Sunday parking alone will not generate enough cash to cover the cost of bus passes for city youth, Victoria councillors have been told.
“I can share right now that the original [cost] numbers [of providing bus passes] are around $850,000. The revenue generated from the parking fees will not come to $850,000, so there is a gap already,” Susanne Thompson, city director of finance, told councillors this week.
“But that might be mitigated by the fact that some of the kids may be too young to actually take the bus — I’m talking kindergartners now and perhaps the Grade 1s.”
The Victoria Regional Transit Commission agreed this month to charge the city $135 for each annual youth pass, or about $850,000 a year.
When councillors originally discussed implementing pay street parking on Sundays, staff estimated new revenue from Sunday parking at about $500,000 annually. Sunday pay parking started in May.
Coun. Ben Isitt said it’s time for the city to “pivot” from the idea of tying free youth bus passes to parking revenue.
“Originally this was tied to the idea of parking and that’s a valuable revenue stream that the city is now capturing, but I think we want to sort of land on the issue that this is good policy,” Isitt said.
“I think if we can start to unhinge this from the idea of revenues from Sunday parking or even parking revenues and that essentially each year until the transit commission decides to bring this in, there will have to be an allocation from general city revenues toward the cost of providing this age-based social program,” he said.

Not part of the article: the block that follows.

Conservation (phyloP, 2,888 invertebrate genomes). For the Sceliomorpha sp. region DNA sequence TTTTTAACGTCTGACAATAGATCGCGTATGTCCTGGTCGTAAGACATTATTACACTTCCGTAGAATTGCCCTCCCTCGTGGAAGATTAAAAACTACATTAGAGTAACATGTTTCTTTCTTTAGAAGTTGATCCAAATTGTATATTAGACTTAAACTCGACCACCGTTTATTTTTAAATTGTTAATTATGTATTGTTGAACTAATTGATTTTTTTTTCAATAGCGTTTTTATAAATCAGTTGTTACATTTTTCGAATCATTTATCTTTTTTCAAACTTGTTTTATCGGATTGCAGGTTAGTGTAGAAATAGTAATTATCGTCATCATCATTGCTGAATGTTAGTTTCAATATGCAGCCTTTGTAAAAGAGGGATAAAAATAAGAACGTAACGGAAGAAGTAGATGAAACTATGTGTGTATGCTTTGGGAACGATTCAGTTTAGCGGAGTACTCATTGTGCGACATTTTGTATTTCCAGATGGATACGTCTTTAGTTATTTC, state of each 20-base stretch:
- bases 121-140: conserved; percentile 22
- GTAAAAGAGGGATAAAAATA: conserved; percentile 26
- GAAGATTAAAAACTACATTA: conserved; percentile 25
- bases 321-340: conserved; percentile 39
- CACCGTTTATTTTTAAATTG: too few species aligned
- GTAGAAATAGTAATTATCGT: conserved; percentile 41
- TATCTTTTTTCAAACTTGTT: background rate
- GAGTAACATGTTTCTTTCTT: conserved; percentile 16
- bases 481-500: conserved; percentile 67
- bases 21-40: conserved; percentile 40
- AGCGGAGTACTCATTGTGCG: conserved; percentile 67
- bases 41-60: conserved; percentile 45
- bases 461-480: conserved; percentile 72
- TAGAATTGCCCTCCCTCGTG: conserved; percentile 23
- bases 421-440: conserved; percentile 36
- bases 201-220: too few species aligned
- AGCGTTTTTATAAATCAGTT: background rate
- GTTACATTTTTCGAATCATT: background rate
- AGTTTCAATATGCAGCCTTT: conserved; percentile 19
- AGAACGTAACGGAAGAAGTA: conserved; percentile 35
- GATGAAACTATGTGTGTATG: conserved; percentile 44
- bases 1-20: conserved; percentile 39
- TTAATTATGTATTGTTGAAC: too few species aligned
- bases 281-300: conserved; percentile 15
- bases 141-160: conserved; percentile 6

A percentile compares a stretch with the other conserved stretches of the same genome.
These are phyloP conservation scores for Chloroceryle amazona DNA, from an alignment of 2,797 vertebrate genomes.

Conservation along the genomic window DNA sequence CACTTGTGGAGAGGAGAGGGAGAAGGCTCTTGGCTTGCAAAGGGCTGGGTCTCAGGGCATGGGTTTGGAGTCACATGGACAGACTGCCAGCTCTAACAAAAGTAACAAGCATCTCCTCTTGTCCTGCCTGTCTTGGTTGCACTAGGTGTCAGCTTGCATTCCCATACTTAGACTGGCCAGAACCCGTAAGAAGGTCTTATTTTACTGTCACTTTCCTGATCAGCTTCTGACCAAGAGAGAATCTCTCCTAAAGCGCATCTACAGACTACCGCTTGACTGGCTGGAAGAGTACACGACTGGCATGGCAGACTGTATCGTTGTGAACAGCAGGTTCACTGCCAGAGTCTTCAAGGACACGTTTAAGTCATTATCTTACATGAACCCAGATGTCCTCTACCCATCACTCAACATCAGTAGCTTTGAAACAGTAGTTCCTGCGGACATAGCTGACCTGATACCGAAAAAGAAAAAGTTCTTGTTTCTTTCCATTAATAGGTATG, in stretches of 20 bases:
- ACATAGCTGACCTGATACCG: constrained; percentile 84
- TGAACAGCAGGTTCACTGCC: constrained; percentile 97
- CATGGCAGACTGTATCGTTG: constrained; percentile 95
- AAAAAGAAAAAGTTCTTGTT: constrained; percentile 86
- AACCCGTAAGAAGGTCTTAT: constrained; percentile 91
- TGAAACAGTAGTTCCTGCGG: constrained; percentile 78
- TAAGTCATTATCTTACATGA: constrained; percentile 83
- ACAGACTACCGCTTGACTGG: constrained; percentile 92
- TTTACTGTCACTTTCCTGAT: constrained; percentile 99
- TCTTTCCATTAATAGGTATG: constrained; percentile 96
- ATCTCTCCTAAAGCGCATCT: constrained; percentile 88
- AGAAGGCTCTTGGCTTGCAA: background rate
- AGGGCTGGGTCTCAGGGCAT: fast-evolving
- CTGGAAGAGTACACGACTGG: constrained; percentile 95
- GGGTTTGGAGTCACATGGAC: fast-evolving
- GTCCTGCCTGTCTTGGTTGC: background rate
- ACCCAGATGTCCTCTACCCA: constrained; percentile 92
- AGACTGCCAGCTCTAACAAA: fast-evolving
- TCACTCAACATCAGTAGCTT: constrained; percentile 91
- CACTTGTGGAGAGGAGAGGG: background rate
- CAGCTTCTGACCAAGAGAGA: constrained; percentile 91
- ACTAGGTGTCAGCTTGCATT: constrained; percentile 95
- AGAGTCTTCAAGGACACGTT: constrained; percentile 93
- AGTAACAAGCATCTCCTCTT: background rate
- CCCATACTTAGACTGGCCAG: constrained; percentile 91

The comments came as councillors moved to ensure no youth is left behind when the city’s new bus pass program for youths begins in September.
Councillors endorsed a resolution brought forward by councillors Sharmarke Dubow and Jeremy Loveday directing staff to develop a mechanism so that all youths under the age of 19, including those who are not enrolled in any school program or might be in an alternative school program, have access to a free bus pass.
“I think it’s really important that we don’t miss potentially the most marginalized people in the community, even thinking about street-involved young people,” Isitt said. “I think in terms of the financial impact to the city it would be quite small.”
“We know that inequality is increasing rapidly in our community and the only way to tackle that is access to housing but also access to transportation,” Dubow said.
“This motion is addressing the youth who face high risk of homelessness in our community.”